Ultra Health, New Mexico’s largest producer and seller of medical marijuana, is challenging the way the state regulates makers of edibles, salves, lotions and other cannabis-infused products for sale in dispensaries.
A lawsuit challenging the state Health Department’s policies for licensing these manufacturers asserts the law that created the state Medical Cannabis Program does not actually authorize the licensing of such businesses.
However, the lawyer representing Sandoval County-based Ultra Health, state House Speaker Brian Egolf, D-Santa Fe, said Monday the suit is not intended to put the manufacturers out of business.
“The goal is to come up with a fair fee structure,” he said.
Under the current law, licensed producers grow and cultivate the marijuana. The producers transport raw plant material to manufacturers who in turn make candy, baked goods, beverages or products such as pills, salves or tinctures to be sold in the producers’ dispensaries.
The suit says Ultra Health — which operates more than a dozen dispensaries statewide — is suffering “direct and immediate injury” because producers like Ultra have to pay fees of up to $90,000 a year, while manufacturers of cannabis-infused products only have to pay $1,000 a year.
The program has licensed 14 manufacturers of such products, according to the Health Department’s website.
Unlike Ultra Health and the 34 other licensed medical cannabis producers in the state, manufacturers don’t have to be nonprofit organizations.
Ultra Health is owned by Duke Rodriguez, who was Human Services secretary under former Gov. Gary Johnson.
Asked Monday about the suit, Health Department spokesman David Morgan said his agency “has not been served notice of the lawsuit and as general matter, we don’t comment about pending litigation.”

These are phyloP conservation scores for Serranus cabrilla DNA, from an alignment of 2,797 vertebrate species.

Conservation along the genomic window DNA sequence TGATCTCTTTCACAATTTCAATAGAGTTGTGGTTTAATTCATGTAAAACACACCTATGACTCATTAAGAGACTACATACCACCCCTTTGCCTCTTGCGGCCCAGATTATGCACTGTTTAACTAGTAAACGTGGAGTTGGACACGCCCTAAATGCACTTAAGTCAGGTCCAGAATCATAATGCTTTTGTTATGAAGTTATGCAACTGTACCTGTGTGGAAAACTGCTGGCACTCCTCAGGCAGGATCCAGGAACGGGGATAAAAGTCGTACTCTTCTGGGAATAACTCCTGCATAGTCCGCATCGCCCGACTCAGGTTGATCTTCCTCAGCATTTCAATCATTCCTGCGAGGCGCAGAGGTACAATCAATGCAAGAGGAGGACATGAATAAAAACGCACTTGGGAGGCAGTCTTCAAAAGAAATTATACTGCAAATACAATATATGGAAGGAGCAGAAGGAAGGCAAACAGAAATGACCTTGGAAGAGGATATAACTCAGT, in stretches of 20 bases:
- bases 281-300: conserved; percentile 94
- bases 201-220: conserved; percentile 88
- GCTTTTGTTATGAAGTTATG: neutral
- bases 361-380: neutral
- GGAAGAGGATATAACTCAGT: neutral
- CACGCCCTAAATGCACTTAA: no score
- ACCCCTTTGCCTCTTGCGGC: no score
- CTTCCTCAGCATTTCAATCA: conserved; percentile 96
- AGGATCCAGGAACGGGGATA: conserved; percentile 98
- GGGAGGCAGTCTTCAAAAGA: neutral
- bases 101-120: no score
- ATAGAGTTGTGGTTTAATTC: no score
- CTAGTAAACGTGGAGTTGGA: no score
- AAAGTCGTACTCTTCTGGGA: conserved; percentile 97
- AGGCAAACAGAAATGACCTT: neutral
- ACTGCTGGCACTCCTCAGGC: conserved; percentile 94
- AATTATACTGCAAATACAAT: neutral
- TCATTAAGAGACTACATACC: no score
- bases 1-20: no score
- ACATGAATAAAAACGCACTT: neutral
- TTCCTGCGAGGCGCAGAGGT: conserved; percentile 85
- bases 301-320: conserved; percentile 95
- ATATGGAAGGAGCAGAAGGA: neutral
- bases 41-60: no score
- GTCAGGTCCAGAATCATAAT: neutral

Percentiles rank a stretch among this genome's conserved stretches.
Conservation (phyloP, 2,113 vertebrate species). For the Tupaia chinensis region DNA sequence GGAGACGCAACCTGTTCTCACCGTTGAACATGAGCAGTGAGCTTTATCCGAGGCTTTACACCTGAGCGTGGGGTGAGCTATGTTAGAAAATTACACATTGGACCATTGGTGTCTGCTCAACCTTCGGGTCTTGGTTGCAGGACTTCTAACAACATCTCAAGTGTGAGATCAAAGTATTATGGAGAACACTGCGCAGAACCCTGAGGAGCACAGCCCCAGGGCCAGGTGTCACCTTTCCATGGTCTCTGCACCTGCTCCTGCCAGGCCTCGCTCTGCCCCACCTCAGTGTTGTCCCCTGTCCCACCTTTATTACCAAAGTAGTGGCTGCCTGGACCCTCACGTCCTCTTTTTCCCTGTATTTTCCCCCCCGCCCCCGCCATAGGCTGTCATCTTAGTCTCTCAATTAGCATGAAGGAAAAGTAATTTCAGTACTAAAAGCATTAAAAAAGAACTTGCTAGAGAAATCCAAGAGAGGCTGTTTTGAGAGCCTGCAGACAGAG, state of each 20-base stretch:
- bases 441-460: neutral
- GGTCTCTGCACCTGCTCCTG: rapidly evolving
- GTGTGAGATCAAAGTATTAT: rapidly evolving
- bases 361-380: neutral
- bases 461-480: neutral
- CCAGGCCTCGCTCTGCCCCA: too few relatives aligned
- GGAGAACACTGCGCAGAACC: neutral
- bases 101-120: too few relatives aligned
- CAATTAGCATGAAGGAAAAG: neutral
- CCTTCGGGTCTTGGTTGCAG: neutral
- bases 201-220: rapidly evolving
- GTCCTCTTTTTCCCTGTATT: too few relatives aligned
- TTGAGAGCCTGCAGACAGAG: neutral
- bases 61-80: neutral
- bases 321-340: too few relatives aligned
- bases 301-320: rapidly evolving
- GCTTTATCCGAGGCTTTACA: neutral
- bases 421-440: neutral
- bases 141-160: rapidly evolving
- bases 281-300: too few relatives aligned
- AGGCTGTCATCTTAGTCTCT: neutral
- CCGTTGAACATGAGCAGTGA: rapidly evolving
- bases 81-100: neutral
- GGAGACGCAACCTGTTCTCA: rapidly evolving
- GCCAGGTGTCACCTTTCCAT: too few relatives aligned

Egolf said he would like to see a system in which a manufacturer would have to work under one of the licensed producers.
He also noted that the law only protects licensed producers, patients approved by the Health Department for the program and patient caregivers against criminal and civil penalties related to marijuana. Manufacturers do not enjoy such protections under the state law, Egolf said.
Also, Egolf said, manufacturers are not subject to the same level of regulation, including frequent audits, as cannabis producers.
Vince Galbiati, executive director of the Albuquerque-based New Mexico Cannabis Chamber of Commerce, said his organization — which includes cannabis producers, manufacturers and others connected to the fledgling state medical marijuana industry — has not taken a position on the lawsuit, though it’s expected to be a major topic of discussion at the group’s weekly meeting Tuesday.
“All I can say right now is that the manufacturers play a pivotal role in the industry,” Galbiati said.
Ultra Health has been successful in two other recent lawsuits it filed against the Health Department.
Last month, state District Judge David Thomson ruled that a department regulation limiting producers to 450 plants is arbitrary. He gave the agency four months to study the issue and establish a new plant limit.
That case was brought by Ultra Health and a Los Lunas woman who uses cannabis oil and medical marijuana products to treat her daughter’s rare form of epilepsy. The woman has said the treatments call for a significant amount of cannabis material and that she has a hard time finding a licensed producer who can provide enough.
In another suit, state District Judge Louis McDonald of Bernalillo ruled that the state couldn’t block Ultra Health from opening two already-built dispensaries in Española and Los Lunas. The department’s reasons for denial “are found neither in the [medical marijuana law] nor the regulations,” McDonald wrote.
The Medical Cannabis Program has exploded in popularity in the past year. According to Health Department statistics, there are 66,725 active patients in the program as of Nov. 30 — more than 21,000 more than at the same time last year.